02 October 2016

The Polish silent cinema

The 35th Pordenone Silent Film Festival, Le Giornate del Cinema Muto (1-8 October 2016) opens tonight with the screening of The Mysterious Lady (Fred Niblo, 1928) starring Greta Garbo. The silent film festival offers again rediscoveries of lost films and several interesting programmes. The new festival director Jay Weissberg compiled a programme on the Polish silent cinema which demonstrates the cosmopolitan nature of the Polish film industry of the time, and highlights some of their great filmmakers. In a salute to Pordenone which we sadly can't visit this year, EFSP presents 12 great and cosmopolitan Polish silent film stars.

Pola Negri
Polish postcard. Photo: publicity still for the play Sumurun. Collection: Marlene Pilaete.

Polish film actress Pola Negri (1894-1987) achieved notoriety as a femme fatale in silent films between 1910s and 1930s.

Soava Gallone
Italian postcard by Ed. A. Traldi, Milano, no. 328. Photo: Fontana.

Polish actress Soava Gallone (1880-1957) was one of the divas of the Italian silent cinema.

Zbyszko Sawan and Aleksander Zelwerowicz in Huragan (1928)
Polish postcard, no. 83. Photo: publicity still for Huragan/Hurricane (Joseph Lejtes, 1928) with Zbyszko Sawan and Aleksander Zelwerowicz. Collection: Joanna.

Aleksander Zelwerowicz (1877-1955) was a Polish actor, director, theatre president and a teacher. He received the Order of Polonia Restituta, one of Poland's highest Orders. He is also one of the Polish Righteous among the Nations, recognised by Yad Vashem as non-Jews who saved Jews from extermination during the Holocaust.

Helena Makowska
Italian postcard, no. 30. Collection: Didier Hanson.

Polish singer and actress Helena Makowska (1893-1964) was a beautiful diva of the Italian silent cinema in the 1910s. During the 1920s she moved to Berlin and also became a star of the German cinema.

Jadwiga Smosarska
Polish postcard by BHK, no. 7. Photo: Sfinks. Publicity still for Tredowata/The Leper (Boleslaw Mierzejewski, Edward Puchalski, 1927). Collection: Didier Hanson.

Jadwiga Smosarska (1898-1971) was the biggest star of the Polish cinema of the pre-WW II era. From 1919 on, the Polish actress made more than 25 silent and sound films. She also was very successful on stage. When the Nazis invaded Poland in 1939, she fled to the US. In 1970, she returned to Poland.

Zbyszko Sawan
Polish postcard by Polonia, Krakow, no. 559. Photo: Van Dyck. Signature from 1928. Collection: Joanne.

Zbigniew Sawan
Polish postcard by Polonia, Krakow, no. 907. Photo: Van Dyck.

Polish actor Zbigniew (or Zbyszko) Sawan (1904–1984) starred both in silent and sound films, and was also a respected stage actor in his country. He also worked as a theatre director and manager.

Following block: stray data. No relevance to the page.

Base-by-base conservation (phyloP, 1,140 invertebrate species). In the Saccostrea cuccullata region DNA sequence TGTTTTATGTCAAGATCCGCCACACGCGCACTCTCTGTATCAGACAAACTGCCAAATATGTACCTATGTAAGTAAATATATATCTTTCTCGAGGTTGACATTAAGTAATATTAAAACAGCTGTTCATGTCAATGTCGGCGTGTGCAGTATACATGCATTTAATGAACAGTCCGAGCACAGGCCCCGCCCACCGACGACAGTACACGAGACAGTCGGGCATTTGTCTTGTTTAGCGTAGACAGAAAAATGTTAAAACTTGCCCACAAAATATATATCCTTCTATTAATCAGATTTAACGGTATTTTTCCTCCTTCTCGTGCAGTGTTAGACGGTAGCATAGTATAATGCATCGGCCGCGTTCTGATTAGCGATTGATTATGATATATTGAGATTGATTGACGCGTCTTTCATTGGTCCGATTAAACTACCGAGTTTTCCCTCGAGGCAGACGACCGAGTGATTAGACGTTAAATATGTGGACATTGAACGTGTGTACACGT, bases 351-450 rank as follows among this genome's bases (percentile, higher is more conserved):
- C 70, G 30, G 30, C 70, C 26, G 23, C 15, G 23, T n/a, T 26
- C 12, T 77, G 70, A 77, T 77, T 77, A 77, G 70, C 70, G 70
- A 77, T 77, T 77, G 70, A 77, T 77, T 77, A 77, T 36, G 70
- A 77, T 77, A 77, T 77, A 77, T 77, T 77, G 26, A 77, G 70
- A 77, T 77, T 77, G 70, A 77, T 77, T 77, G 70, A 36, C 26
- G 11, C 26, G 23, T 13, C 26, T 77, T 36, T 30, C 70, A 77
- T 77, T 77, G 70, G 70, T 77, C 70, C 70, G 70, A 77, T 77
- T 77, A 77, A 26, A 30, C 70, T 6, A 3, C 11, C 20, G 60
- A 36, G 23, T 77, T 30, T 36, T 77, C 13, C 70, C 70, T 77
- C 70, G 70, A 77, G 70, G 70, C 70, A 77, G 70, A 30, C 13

Diana Karenne in Casanova
Italian postcard by G.B. Falci, Milano. Distr. S.A.G. Leoni, No. 133. Diana Karenne as Maria, Duchess de Lardi in French-German coproduction Casanova (Alexander Volkoff, 1927), partly shot on location in Venice.

Polish-born actress Diana Karenne (1888-1940) was one of the divas of Italian silent cinema.

Igo Sym
Austrian postcard by Iris Verlag, no. 625. Photo: Sascha.

Handsome and athletic Austrian-Polish actor Igo Sym (1896-1941) played classy gentlemen, aristocrats and army officers in Polish, Austrian and German films of the 1920s. After the German Invasion of Poland he decided to co-operate with the Nazis and in 1941 he was killed by members of the Polish resistance movement.

Marja Malicka and Zbyszko Sawan in Dzikuska (1928)
Polish postcard by Edition Victoria. Photo: Lux. Publicity still for Dzikuska/Savage (Henryk Szaro, 1928) with Marja Malicka and Zbyszko Sawan. Collection: Joanna.

Polish actress Maria or Marja Malicka (1900-1992) appeared both in silent and sound films. She was married to Zbigniew Sawan.

Jan Kiepura
Austrian postcard by Iris-Verlag, Wien, no. 720-1. Photo: Paul M. Vajda, Budapest.

Polish actor and singer Jan Kiepura (1902-1966) was one of the grand tenors of the 20th century and with his handsome smile he also became a popular film star. He made his film debut in the silent Polish film O czym sie nie mysli (Edward Puchalski, 1926). Solo and together with Marta Eggerth he starred in many popular film operettas of the 1930s.

Harry Cort
Polish postcard by Polonia, Krakow, no. 923. Collection: Joanna.

Polish actor Harry Cort (1905-?) came from a royal dynasty and had a short film career with starring roles in three silent films, 9:25. Przygoda jednej nocy (1929), Halka (1930) and Karuzela zycia (1930).

Source: Le Giornate del Cinema Muto.

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